Call center managers are increasingly utilizing call monitoring and call scoring in an effort to enhance their quality control processes. This is because effective use of these tools yields both quantitative and qualitative data that are indispensable for optimizing call center practices.
If you are a call center manager who is on the fence about whether or not to include call scoring and call monitoring in your quality assurance practices, this blog post is for you. It discusses eight advantages of using call monitoring and call scoring in the call center.
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Accurately assessing call center agent performance requires a dual approach using both call recordings and scoring. When armed with qualitative data from customer interactions as well as quantitative performance measures from call scoring, managers can gain a more comprehensive understanding of an agent’s performance deficits and proficiencies.
For example, knowing that a call center agent struggles when interacting with customers who ask for a refund because call scorings from this call type consistently fall below the expected threshold is helpful, but knowing why this agent struggles with this call type by analyzing call recordings from these interactions is imperative to gaining a comprehensive understanding of where the agent is going wrong. This dual approach to analyzing agent performance enhances the precision of pinpointing agent strengths and weaknesses.
After an agent deficit has been identified and management has a comprehensive understanding of why the agent is failing to meet expectations, they can use this information to enrich the feedback they provide their agents during their coaching session. Providing the agent with an excerpt from the call recording that demonstrates exactly where they failed to meet expectations as well as quantitative data from call scoring forms will help to make the feedback more concrete and comprehensive. This will enhance the feedback process and make the coaching session more effective.
Once management has provided the agent with effective feedback, enriched with qualitative and quantitative data from call scoring forms and call recordings, they can use this information to develop an action plan for the agent.
For example, if an agent consistently falls below expectations on refund calls because they forget explain to the customer that the refund will be posted to their account in 10 business days, managers can collaborate with the agent to develop an action plan that addresses this issue.
After formulating an action plan, management must use both call monitoring and call scoring to assess the progress of the agent. To accomplish this, they must listen in on live or recorded calls that are targeted in the action plan. During their call monitoring, they should assess whether or not the agent has made the appropriate adjustments and if their interactions are more in-line with what is expected of them. If not, addressing the issue as soon as possible and offering feedback to the agent is imperative – so the agent can adjust their approach accordingly.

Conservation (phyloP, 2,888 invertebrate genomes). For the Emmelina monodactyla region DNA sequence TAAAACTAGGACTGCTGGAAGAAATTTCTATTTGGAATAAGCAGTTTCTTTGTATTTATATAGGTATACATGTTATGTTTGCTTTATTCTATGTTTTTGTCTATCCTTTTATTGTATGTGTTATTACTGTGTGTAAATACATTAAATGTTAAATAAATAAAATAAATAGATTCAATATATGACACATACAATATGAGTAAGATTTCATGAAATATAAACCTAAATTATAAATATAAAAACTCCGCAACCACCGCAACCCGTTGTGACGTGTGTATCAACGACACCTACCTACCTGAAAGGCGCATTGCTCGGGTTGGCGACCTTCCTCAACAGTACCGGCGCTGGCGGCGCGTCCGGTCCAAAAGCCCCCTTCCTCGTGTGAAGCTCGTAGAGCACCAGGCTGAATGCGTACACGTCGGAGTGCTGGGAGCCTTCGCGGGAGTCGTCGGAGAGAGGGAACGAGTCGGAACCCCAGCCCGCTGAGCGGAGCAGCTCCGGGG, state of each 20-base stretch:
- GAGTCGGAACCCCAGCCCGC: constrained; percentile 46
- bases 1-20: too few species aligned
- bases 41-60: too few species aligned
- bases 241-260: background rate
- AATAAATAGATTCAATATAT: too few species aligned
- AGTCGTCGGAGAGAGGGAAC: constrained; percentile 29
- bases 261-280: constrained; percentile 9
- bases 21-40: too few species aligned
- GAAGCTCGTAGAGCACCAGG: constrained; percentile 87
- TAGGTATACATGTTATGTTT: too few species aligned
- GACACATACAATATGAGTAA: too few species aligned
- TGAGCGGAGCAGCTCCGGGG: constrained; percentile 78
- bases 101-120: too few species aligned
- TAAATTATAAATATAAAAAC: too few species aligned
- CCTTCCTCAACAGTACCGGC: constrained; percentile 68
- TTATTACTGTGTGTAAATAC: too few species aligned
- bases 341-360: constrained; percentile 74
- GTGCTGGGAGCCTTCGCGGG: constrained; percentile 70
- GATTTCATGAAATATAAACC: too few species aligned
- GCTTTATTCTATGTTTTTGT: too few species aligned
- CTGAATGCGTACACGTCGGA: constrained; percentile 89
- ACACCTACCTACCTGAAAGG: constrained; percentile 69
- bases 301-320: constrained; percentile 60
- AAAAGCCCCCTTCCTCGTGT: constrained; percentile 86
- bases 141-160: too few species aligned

If after developing an action plan and providing timely feedback to the agent, they still aren’t making appropriate adjustments, developing a remediation plan for the agent should be considered. Providing concrete data from call recordings and scoring to support the decision will help the agent understand why the remediation plan was recommended, decrease agent defensiveness and increase their willingness to engage in the remediation plan.
If after analyzing calls from different agents within the same department, you noticed that there is a specific team that is engaging in practices that aren’t effective or efficient; conducting an agent training for the entire team that addresses this issue is warranted. You can start the training by identifying the performance issue and then present data from call recordings and call scoring to drive home the point. This will help the agents understand exactly where they are going wrong and will also enhance their understanding of how they can improve the skill. This will significantly enhance agent skill-building, training and development as well as the overall effectiveness of the call center agent workforce.
Making call scoring and monitoring a cornerstone of the agent evaluation, training and feedback process will help to cultivate an environment of learning and progression within the call center. When agents understand that their calls will be monitored and they will be provided feedback based on this, they will understand that it is in an effort to enhance their training and development, not to ridicule or punish them. This will help to increase their openness to receiving this feedback and motivate them to increase their performance.
The end result of all of the aforementioned advantages of call monitoring and call scoring is a more effective workforce. When call center managers engage in consistent call monitoring and scoring practices and provide agents with timely feedback based on their performance, the agent’s skill, development and effectiveness will all improve. Agents who are more skilled at interacting with customers will provide better customer service and, as a result, customer satisfaction will increase.
Call center mangers seeking to enhance their quality assurance processes should consider a dual approach of utilizing both call monitoring and call scoring. These tools enrich their feedback, enhance their coaching sessions, expedite the call center agent skill-building process and improve the overall effectiveness of their team. Their agents, team, customers and call center as a whole will significantly benefit as a result.